Harry Kemsley: Yeah. So, Sean, I'm now reaching into the so what for the listener in terms of if I'm an analyst, I know I live in a world or in a culture perhaps that doesn't have as much empathy as it should or any empathy at all or any attempt to understand the opposition and their position. I have a boss that I'm briefing as the analyst who is similarly afflicted in terms of being unable to really care about understanding those wider issues. So, for the analyst I guess, it's about understanding the need for empathy and that their boss doesn't necessarily have empathy and that needs to be blended into the way they brief what they're briefing for the decision support process presumably. And then the counterpoint is as the boss, the decision maker, he or she needs to listen and understand that they may not have the degree of empathy they should in terms of tiering that you talked about, Claire, and that they need to try and hear the brief through a different lens. They need to hear it through this lens with more empathy. So, for me, that feels like a so what for the audience that we do this inaudible which is the analyst and the decision maker.
Sean: There's two nuances/ questions on that. I mean, crikey, my brain is now all over the place, but is there... I think that for the open source intelligence, PAI, commercial say analysts, I think they're probably better equipped to use empathy and probably do so because they're not in a hierarchical, regimented structure where if the boss says something, you make what you say fit with what he thinks because otherwise it's career damning. And also is there a generational thing because that may not be... The military is certainly trying to become more empathetic, you could argue. You could also use the W word, which I won't, but I'd love to have a deeper conversation, Claire, with you about this though, because I agree a hundred percent with your thesis that people need to be more empathetic. But have we created a society now where only one side gets the voice? And if you're against that voice, be it whether it's to do with climate change, whether it's to do with locking down whatever, you get shut down? So, I would almost say we're getting further away from... And this is maybe slightly a broader sort of element to empathy if you like, but yes, we should be having that conversation now, but are we getting further away from it?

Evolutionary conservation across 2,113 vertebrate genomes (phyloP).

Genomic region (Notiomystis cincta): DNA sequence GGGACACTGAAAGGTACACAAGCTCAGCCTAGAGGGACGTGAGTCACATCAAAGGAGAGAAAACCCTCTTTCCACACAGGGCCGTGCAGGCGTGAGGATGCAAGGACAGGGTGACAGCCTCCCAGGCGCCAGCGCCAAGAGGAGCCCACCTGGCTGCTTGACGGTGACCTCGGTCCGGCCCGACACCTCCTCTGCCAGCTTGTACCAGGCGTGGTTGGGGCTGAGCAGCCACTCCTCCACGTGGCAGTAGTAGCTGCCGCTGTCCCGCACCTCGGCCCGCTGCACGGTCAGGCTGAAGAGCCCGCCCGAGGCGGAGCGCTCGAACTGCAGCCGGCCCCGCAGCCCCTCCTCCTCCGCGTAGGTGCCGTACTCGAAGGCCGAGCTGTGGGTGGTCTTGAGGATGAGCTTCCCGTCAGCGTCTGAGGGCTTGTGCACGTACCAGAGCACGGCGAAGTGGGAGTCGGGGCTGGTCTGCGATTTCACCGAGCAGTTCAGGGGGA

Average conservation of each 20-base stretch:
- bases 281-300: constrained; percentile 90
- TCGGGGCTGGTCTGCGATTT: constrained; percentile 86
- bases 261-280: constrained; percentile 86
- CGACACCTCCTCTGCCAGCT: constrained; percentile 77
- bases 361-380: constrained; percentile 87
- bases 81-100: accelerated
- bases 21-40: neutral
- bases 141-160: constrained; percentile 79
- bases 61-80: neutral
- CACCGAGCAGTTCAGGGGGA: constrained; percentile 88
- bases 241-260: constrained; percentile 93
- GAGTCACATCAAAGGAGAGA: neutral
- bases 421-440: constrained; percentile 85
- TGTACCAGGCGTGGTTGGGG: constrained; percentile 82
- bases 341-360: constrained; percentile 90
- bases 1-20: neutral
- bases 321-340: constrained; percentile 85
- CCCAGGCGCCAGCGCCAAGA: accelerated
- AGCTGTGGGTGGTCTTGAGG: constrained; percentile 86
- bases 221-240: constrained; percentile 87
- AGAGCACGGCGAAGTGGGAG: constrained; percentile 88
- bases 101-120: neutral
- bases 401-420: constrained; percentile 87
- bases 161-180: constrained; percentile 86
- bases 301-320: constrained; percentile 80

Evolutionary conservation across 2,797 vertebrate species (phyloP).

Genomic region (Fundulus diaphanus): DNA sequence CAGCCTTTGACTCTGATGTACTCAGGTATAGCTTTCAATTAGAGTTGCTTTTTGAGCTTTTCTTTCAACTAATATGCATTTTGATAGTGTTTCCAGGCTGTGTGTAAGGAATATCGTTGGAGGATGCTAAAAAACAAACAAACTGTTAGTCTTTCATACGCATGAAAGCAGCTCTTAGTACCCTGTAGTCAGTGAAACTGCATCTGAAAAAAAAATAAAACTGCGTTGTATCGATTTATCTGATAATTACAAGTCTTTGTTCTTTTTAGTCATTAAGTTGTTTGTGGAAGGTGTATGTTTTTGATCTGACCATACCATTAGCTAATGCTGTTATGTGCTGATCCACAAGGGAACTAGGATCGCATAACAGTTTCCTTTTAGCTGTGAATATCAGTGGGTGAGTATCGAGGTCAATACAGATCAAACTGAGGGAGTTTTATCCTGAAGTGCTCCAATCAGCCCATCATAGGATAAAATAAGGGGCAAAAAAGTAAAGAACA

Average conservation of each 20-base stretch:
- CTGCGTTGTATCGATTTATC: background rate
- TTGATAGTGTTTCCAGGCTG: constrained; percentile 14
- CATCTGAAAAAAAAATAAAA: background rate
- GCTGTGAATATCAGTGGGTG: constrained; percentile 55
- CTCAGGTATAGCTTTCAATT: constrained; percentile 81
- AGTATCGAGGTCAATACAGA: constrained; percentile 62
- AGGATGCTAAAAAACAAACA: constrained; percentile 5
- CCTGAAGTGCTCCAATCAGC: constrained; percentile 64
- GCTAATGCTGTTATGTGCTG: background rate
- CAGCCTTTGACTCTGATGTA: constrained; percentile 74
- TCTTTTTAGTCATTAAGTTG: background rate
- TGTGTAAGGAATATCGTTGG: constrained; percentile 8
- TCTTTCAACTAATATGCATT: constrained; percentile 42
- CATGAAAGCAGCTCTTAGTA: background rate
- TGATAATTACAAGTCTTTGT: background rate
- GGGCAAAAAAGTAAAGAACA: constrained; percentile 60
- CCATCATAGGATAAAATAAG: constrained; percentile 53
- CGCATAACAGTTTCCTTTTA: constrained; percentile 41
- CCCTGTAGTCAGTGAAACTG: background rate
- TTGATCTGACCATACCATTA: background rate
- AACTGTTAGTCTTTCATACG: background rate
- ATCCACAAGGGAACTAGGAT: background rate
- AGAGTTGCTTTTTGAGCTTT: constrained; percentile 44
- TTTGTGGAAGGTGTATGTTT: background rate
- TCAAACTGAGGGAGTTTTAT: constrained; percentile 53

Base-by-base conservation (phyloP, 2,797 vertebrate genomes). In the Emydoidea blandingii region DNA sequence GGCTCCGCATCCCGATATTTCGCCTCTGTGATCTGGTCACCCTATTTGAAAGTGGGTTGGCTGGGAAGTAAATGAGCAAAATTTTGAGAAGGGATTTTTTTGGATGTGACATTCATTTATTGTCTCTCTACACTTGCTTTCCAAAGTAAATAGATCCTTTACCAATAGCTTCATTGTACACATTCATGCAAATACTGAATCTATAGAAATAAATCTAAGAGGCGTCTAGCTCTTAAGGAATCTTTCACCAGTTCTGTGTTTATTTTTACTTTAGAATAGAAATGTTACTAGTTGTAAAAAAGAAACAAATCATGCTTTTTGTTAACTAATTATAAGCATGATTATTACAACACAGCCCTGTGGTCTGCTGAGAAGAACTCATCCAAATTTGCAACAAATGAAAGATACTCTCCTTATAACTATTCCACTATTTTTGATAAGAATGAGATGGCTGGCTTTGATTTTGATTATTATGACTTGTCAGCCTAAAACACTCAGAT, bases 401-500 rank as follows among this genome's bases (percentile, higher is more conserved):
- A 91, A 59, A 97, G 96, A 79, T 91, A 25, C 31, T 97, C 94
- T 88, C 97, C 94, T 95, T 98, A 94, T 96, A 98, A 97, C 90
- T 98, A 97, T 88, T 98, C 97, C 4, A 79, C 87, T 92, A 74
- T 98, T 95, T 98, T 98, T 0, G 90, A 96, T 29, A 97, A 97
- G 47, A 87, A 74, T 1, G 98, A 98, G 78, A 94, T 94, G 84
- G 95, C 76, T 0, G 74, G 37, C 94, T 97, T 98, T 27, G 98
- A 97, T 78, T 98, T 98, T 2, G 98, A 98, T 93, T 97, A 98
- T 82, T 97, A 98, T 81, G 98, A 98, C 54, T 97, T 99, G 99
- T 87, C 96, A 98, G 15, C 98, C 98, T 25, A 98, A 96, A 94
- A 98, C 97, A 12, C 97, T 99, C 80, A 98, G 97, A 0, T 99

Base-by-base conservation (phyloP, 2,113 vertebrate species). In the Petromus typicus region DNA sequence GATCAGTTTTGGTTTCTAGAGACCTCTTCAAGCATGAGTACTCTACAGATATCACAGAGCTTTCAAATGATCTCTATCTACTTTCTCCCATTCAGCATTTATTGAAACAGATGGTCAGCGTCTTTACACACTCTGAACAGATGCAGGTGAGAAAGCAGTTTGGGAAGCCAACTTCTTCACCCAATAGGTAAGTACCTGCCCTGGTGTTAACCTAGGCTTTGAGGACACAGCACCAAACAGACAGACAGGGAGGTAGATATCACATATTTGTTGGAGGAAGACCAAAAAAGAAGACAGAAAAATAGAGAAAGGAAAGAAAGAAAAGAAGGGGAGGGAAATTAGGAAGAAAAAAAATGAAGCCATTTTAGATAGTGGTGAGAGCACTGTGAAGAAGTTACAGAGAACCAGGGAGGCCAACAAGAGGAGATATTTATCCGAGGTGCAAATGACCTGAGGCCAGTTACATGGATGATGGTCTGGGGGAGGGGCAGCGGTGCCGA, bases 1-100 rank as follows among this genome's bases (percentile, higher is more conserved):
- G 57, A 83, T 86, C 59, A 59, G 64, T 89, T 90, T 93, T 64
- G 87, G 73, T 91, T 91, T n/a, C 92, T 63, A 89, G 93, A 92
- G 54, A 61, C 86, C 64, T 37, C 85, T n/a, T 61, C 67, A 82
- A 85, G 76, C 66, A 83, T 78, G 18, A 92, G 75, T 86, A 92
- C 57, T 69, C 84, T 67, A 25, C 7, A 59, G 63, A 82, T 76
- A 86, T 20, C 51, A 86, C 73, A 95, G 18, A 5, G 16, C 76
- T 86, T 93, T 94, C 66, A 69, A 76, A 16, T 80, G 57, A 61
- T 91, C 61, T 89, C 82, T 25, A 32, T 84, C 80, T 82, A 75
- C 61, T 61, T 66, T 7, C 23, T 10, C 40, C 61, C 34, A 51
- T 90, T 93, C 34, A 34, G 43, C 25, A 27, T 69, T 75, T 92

Dr. Claire Yorke: Oh, yeah, and it speaks to so much of... I think this speaks as well to the public so what, because I think on all sides it's about, firstly, we need to get better at accepting that politics is complicated, and one of the challenges with social media is it's reduced it to sound bites. It's this or it's that, and all the interesting stuff in politics happens in the gray space, and we've become very bad at communicating that gray space, that there are trade- offs and compromises, and we should still call out, and this is a challenge. If you don't have more nuanced news and more nuanced analysis, it becomes harder to hold people to account because it's always this story versus that story. If you look back at the news reporting from the kind of 1920s, 1930s, 1940s when in America, for example, they're designing the China policy, it was all over the front few pages of The New York Times at that time, really, really detailed, super small print, " This is what we're doing with China, these are the trade- offs with China," and we've lost that. You get editorials or opinion pieces, but we're missing I think certain parts of nuanced and complex news and we have to get better as a public at understanding that.